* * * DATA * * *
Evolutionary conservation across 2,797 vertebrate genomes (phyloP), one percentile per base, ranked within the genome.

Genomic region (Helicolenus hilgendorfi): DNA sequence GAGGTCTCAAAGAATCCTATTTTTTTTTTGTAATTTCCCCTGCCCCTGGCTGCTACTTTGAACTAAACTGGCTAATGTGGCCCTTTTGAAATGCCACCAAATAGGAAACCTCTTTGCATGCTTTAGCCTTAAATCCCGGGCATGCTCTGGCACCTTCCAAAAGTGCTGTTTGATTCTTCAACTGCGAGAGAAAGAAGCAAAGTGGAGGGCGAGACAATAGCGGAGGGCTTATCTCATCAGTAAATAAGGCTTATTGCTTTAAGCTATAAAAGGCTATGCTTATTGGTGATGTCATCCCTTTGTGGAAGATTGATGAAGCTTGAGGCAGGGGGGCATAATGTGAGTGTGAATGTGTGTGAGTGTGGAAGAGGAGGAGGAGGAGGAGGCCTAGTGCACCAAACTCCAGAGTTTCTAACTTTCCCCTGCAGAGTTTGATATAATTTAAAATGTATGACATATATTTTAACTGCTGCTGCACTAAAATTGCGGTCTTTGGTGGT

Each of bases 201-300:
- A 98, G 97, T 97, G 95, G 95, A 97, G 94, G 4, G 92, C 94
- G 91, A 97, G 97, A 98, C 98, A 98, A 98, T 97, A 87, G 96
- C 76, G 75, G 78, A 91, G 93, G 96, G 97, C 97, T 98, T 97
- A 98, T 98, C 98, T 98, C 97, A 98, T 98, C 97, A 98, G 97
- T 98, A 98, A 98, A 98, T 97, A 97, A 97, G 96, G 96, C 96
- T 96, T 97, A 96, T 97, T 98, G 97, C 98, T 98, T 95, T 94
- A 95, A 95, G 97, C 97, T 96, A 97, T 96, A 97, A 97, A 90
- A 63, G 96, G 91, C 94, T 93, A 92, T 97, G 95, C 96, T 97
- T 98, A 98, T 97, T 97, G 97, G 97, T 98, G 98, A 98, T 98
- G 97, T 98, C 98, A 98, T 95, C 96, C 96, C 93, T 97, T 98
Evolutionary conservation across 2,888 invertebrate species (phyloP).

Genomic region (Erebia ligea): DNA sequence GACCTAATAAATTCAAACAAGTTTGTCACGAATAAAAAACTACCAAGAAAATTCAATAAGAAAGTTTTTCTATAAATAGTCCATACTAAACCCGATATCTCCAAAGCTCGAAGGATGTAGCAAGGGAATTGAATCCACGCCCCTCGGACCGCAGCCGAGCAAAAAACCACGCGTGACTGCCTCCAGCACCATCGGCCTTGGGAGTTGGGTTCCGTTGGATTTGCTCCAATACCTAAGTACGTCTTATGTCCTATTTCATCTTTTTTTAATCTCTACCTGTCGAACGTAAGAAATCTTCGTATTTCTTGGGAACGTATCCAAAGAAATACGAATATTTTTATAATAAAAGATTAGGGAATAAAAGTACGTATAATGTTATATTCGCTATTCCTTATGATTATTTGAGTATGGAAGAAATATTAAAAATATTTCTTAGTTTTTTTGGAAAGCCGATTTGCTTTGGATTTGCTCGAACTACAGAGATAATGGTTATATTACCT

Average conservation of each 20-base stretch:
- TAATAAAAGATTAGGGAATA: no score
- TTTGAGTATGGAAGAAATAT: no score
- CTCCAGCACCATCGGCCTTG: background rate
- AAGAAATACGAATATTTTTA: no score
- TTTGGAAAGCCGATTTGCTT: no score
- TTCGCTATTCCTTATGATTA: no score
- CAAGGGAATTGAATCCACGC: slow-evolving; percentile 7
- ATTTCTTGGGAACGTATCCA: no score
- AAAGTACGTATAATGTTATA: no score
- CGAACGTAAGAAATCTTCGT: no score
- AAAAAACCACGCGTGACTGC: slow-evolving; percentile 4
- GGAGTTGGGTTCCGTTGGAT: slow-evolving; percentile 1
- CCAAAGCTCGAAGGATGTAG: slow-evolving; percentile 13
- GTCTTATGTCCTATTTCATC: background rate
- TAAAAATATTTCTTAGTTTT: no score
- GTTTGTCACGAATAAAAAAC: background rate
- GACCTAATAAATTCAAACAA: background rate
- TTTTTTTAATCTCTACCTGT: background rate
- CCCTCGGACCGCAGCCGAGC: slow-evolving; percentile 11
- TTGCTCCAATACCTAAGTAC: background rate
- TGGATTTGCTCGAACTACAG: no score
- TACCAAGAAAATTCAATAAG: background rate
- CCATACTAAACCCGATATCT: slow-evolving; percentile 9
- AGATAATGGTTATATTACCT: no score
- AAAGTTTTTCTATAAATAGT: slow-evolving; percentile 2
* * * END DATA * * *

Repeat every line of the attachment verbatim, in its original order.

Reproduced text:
Evolutionary conservation across 2,797 vertebrate genomes (phyloP), one percentile per base, ranked within the genome.

Genomic region (Helicolenus hilgendorfi): DNA sequence GAGGTCTCAAAGAATCCTATTTTTTTTTTGTAATTTCCCCTGCCCCTGGCTGCTACTTTGAACTAAACTGGCTAATGTGGCCCTTTTGAAATGCCACCAAATAGGAAACCTCTTTGCATGCTTTAGCCTTAAATCCCGGGCATGCTCTGGCACCTTCCAAAAGTGCTGTTTGATTCTTCAACTGCGAGAGAAAGAAGCAAAGTGGAGGGCGAGACAATAGCGGAGGGCTTATCTCATCAGTAAATAAGGCTTATTGCTTTAAGCTATAAAAGGCTATGCTTATTGGTGATGTCATCCCTTTGTGGAAGATTGATGAAGCTTGAGGCAGGGGGGCATAATGTGAGTGTGAATGTGTGTGAGTGTGGAAGAGGAGGAGGAGGAGGAGGCCTAGTGCACCAAACTCCAGAGTTTCTAACTTTCCCCTGCAGAGTTTGATATAATTTAAAATGTATGACATATATTTTAACTGCTGCTGCACTAAAATTGCGGTCTTTGGTGGT

Each of bases 201-300:
- A 98, G 97, T 97, G 95, G 95, A 97, G 94, G 4, G 92, C 94
- G 91, A 97, G 97, A 98, C 98, A 98, A 98, T 97, A 87, G 96
- C 76, G 75, G 78, A 91, G 93, G 96, G 97, C 97, T 98, T 97
- A 98, T 98, C 98, T 98, C 97, A 98, T 98, C 97, A 98, G 97
- T 98, A 98, A 98, A 98, T 97, A 97, A 97, G 96, G 96, C 96
- T 96, T 97, A 96, T 97, T 98, G 97, C 98, T 98, T 95, T 94
- A 95, A 95, G 97, C 97, T 96, A 97, T 96, A 97, A 97, A 90
- A 63, G 96, G 91, C 94, T 93, A 92, T 97, G 95, C 96, T 97
- T 98, A 98, T 97, T 97, G 97, G 97, T 98, G 98, A 98, T 98
- G 97, T 98, C 98, A 98, T 95, C 96, C 96, C 93, T 97, T 98
Evolutionary conservation across 2,888 invertebrate species (phyloP).

Genomic region (Erebia ligea): DNA sequence GACCTAATAAATTCAAACAAGTTTGTCACGAATAAAAAACTACCAAGAAAATTCAATAAGAAAGTTTTTCTATAAATAGTCCATACTAAACCCGATATCTCCAAAGCTCGAAGGATGTAGCAAGGGAATTGAATCCACGCCCCTCGGACCGCAGCCGAGCAAAAAACCACGCGTGACTGCCTCCAGCACCATCGGCCTTGGGAGTTGGGTTCCGTTGGATTTGCTCCAATACCTAAGTACGTCTTATGTCCTATTTCATCTTTTTTTAATCTCTACCTGTCGAACGTAAGAAATCTTCGTATTTCTTGGGAACGTATCCAAAGAAATACGAATATTTTTATAATAAAAGATTAGGGAATAAAAGTACGTATAATGTTATATTCGCTATTCCTTATGATTATTTGAGTATGGAAGAAATATTAAAAATATTTCTTAGTTTTTTTGGAAAGCCGATTTGCTTTGGATTTGCTCGAACTACAGAGATAATGGTTATATTACCT

Average conservation of each 20-base stretch:
- TAATAAAAGATTAGGGAATA: no score
- TTTGAGTATGGAAGAAATAT: no score
- CTCCAGCACCATCGGCCTTG: background rate
- AAGAAATACGAATATTTTTA: no score
- TTTGGAAAGCCGATTTGCTT: no score
- TTCGCTATTCCTTATGATTA: no score
- CAAGGGAATTGAATCCACGC: slow-evolving; percentile 7
- ATTTCTTGGGAACGTATCCA: no score
- AAAGTACGTATAATGTTATA: no score
- CGAACGTAAGAAATCTTCGT: no score
- AAAAAACCACGCGTGACTGC: slow-evolving; percentile 4
- GGAGTTGGGTTCCGTTGGAT: slow-evolving; percentile 1
- CCAAAGCTCGAAGGATGTAG: slow-evolving; percentile 13
- GTCTTATGTCCTATTTCATC: background rate
- TAAAAATATTTCTTAGTTTT: no score
- GTTTGTCACGAATAAAAAAC: background rate
- GACCTAATAAATTCAAACAA: background rate
- TTTTTTTAATCTCTACCTGT: background rate
- CCCTCGGACCGCAGCCGAGC: slow-evolving; percentile 11
- TTGCTCCAATACCTAAGTAC: background rate
- TGGATTTGCTCGAACTACAG: no score
- TACCAAGAAAATTCAATAAG: background rate
- CCATACTAAACCCGATATCT: slow-evolving; percentile 9
- AGATAATGGTTATATTACCT: no score
- AAAGTTTTTCTATAAATAGT: slow-evolving; percentile 2